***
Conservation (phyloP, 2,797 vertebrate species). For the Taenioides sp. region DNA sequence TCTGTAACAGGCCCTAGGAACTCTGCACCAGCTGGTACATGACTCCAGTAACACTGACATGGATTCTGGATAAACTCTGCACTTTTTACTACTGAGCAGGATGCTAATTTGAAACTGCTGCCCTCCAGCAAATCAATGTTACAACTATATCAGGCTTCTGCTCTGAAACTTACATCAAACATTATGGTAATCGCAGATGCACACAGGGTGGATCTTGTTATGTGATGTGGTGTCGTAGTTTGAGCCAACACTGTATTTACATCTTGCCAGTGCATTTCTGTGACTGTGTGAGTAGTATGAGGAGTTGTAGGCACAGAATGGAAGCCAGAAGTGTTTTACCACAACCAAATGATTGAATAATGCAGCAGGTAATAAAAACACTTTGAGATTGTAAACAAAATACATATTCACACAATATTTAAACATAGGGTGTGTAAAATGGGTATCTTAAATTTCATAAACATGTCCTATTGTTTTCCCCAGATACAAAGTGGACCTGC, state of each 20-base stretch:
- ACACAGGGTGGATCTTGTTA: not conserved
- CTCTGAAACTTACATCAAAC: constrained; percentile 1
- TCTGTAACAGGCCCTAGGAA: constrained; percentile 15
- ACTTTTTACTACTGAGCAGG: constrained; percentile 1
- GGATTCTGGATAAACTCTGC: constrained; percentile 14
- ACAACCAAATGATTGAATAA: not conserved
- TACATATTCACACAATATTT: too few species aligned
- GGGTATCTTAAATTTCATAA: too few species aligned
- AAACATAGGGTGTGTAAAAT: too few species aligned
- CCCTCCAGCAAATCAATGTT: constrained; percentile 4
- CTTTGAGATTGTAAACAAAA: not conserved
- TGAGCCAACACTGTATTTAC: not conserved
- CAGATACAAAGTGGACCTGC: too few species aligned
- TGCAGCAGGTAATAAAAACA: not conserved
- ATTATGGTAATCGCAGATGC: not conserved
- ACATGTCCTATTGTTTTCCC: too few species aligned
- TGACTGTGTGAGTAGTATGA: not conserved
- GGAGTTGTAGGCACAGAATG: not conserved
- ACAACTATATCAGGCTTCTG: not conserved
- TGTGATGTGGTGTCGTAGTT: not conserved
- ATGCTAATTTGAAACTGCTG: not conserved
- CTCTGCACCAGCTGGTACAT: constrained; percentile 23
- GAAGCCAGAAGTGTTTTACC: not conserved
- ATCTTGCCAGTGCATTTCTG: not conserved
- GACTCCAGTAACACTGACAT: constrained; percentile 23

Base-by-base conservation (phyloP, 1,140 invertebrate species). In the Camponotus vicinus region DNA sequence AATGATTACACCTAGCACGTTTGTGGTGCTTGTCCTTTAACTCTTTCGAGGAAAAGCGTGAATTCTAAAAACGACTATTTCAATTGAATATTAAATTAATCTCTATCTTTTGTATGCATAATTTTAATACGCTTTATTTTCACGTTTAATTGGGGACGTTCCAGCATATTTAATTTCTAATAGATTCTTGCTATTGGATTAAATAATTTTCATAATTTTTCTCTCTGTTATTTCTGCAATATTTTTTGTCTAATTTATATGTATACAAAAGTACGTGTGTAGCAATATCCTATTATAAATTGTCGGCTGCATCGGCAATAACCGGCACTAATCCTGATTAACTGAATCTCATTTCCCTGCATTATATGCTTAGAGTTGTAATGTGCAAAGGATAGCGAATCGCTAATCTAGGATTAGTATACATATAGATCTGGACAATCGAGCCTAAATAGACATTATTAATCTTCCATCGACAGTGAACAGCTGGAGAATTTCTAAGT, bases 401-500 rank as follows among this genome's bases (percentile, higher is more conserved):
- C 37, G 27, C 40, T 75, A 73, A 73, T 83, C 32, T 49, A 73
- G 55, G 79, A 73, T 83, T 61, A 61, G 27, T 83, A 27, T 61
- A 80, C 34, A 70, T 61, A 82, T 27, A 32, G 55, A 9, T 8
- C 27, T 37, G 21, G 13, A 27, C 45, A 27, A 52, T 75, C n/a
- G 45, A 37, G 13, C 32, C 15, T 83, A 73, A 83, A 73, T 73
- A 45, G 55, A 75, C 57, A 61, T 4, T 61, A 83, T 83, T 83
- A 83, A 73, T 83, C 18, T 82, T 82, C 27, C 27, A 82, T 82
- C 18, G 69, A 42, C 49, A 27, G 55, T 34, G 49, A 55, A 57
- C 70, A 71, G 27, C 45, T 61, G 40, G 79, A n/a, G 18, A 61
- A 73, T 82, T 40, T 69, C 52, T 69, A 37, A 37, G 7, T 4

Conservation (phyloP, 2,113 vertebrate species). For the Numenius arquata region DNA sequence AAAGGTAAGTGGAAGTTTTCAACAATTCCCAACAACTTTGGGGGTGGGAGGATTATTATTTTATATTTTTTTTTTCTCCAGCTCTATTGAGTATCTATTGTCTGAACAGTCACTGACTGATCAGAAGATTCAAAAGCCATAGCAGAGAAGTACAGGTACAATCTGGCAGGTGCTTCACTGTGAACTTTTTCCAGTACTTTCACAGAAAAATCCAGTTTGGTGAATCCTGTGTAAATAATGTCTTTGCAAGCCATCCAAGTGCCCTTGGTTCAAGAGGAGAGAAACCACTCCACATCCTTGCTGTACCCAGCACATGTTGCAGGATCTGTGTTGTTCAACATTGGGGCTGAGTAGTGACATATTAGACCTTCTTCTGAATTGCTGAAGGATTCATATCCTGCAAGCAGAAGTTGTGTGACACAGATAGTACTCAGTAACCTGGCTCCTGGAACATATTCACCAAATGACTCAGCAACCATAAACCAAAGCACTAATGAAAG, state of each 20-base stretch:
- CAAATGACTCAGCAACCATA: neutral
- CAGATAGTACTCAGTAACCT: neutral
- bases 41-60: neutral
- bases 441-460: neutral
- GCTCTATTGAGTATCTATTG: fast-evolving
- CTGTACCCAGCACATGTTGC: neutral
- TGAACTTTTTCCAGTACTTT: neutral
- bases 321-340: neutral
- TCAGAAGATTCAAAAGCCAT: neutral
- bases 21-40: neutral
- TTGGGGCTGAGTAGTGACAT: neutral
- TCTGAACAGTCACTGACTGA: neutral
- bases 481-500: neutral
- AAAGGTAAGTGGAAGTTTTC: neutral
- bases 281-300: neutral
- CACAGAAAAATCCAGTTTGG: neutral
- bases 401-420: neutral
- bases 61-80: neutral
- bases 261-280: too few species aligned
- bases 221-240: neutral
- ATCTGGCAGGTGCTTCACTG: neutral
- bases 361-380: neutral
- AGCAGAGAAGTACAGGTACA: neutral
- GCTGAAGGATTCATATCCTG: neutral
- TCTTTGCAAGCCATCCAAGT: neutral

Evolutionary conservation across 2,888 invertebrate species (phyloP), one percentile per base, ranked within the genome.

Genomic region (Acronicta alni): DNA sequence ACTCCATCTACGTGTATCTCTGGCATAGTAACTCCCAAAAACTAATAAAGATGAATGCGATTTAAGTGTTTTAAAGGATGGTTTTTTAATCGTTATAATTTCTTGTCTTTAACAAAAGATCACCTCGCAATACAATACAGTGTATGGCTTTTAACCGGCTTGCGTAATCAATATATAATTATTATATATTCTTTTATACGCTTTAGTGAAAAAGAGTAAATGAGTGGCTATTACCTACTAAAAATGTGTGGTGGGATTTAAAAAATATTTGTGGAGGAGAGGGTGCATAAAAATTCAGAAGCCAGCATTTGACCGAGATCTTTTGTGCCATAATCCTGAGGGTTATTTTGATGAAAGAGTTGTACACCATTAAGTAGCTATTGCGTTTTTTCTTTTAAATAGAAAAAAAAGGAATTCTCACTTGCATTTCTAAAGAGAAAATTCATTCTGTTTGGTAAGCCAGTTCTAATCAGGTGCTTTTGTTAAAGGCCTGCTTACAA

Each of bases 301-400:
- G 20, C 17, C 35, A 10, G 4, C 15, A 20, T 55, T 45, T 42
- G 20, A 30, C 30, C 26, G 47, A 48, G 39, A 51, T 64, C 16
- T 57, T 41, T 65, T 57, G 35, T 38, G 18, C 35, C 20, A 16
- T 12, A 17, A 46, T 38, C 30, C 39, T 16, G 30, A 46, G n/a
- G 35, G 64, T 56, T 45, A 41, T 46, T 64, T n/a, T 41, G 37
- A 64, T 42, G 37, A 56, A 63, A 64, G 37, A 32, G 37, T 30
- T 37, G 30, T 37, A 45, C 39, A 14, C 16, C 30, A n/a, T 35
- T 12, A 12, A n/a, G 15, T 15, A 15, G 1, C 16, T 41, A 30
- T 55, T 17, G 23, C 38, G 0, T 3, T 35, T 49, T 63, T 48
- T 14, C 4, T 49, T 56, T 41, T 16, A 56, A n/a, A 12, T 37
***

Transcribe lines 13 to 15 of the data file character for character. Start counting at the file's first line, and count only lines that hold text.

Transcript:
- TGAGCCAACACTGTATTTAC: not conserved
- CAGATACAAAGTGGACCTGC: too few species aligned
- TGCAGCAGGTAATAAAAACA: not conserved